National Theatre Live: Hamlet (2015)

This was an experience different from the normal run of movies so far.  In a traditional cinema but watching a live broadcast of the Hamlet play happening in the Barbican Centre from London.  There was something quite unique watching this shared live experience, even though all the clapping and standing ovations happened down in London.

Hamlet is one of William Shakespeare’s oldest and most covered plays, and taking on the role of this iconic character was Benedict Cumberbatch.  The play was a modern adaptation but didn’t stray too far from its 17th century roots.   In other words, it wasn’t completely updated to be modern to the point that it distracted from the dialogue (see Joss Whedans Much Ado About Nothing <shudders>).

West-end and Broadway productions are always impressive in how they can morph the stage into a variety of different scenes with minimal effort.  The production was broadcast in full high definition (courtesy of Sky Arts) with a number of camera angles making your forget you were watching a stage.  In many respects you got a far more intimate view of the action than normally seated in the one place.

Shakespeare takes a bit of use to if you are not familiar with that type and rhythm of dialogue.  I have many favourites (some will be reviewed in this series at some point) and Hamlet doesn’t usually make my top list.  So for that reason you forget just how many phrases this play introduce to the English vocabulary – and that is before we get to the classic To Be or not To Be.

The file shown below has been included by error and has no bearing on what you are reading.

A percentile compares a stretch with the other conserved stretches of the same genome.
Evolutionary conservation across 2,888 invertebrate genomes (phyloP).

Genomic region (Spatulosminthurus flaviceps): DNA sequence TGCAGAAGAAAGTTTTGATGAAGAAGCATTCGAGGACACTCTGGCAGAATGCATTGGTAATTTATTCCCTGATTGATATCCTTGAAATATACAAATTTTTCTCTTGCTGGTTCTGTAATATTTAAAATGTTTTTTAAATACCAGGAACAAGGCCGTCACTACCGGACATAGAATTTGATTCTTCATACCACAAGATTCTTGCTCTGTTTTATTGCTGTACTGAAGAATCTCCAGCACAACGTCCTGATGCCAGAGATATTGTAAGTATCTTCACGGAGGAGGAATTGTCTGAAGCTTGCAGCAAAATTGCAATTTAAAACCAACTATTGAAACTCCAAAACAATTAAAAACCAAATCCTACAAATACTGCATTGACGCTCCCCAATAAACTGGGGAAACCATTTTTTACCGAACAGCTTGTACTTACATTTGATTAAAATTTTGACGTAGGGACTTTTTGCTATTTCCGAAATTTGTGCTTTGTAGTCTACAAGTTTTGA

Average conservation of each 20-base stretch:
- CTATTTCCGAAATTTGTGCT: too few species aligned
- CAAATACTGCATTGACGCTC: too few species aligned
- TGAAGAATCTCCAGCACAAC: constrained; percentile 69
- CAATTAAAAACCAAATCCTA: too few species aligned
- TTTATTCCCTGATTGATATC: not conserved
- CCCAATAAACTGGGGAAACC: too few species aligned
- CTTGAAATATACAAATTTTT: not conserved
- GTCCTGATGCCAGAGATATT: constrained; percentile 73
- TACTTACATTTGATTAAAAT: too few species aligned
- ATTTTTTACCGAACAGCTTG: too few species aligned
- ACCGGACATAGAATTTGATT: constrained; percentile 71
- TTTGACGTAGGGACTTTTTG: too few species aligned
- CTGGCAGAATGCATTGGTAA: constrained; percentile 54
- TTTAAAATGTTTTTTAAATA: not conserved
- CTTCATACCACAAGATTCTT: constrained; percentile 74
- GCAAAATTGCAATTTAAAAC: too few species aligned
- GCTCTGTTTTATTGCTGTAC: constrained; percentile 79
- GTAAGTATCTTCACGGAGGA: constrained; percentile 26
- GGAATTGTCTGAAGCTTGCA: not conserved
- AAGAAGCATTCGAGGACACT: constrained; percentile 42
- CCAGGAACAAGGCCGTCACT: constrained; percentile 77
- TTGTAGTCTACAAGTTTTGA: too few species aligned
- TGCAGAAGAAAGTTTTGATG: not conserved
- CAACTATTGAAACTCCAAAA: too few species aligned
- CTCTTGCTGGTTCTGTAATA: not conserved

Cumberbatch was fantastic in this production.  The sheer ability to not only remember all his lines (and he didn’t have an ear piece) but to deliver them with the emotion and conviction you would expect.  Not all the cast had this passion, some you felt were definitely reading from memory, hoping they got everything right forgetting to feel the character they were portraying.

Ciarán Hinds adds more Hollywood gravitas to this production as the King, reminding us all, that acting is more than just what we see after all the editing and tweaking of a cinematic production.

This was a wonderful break from the usual viewing methods and one I would eagerly run towards again if given the chance. 


Viewing Date
Thursday, 15th October 2015



Author: Alan Williamson

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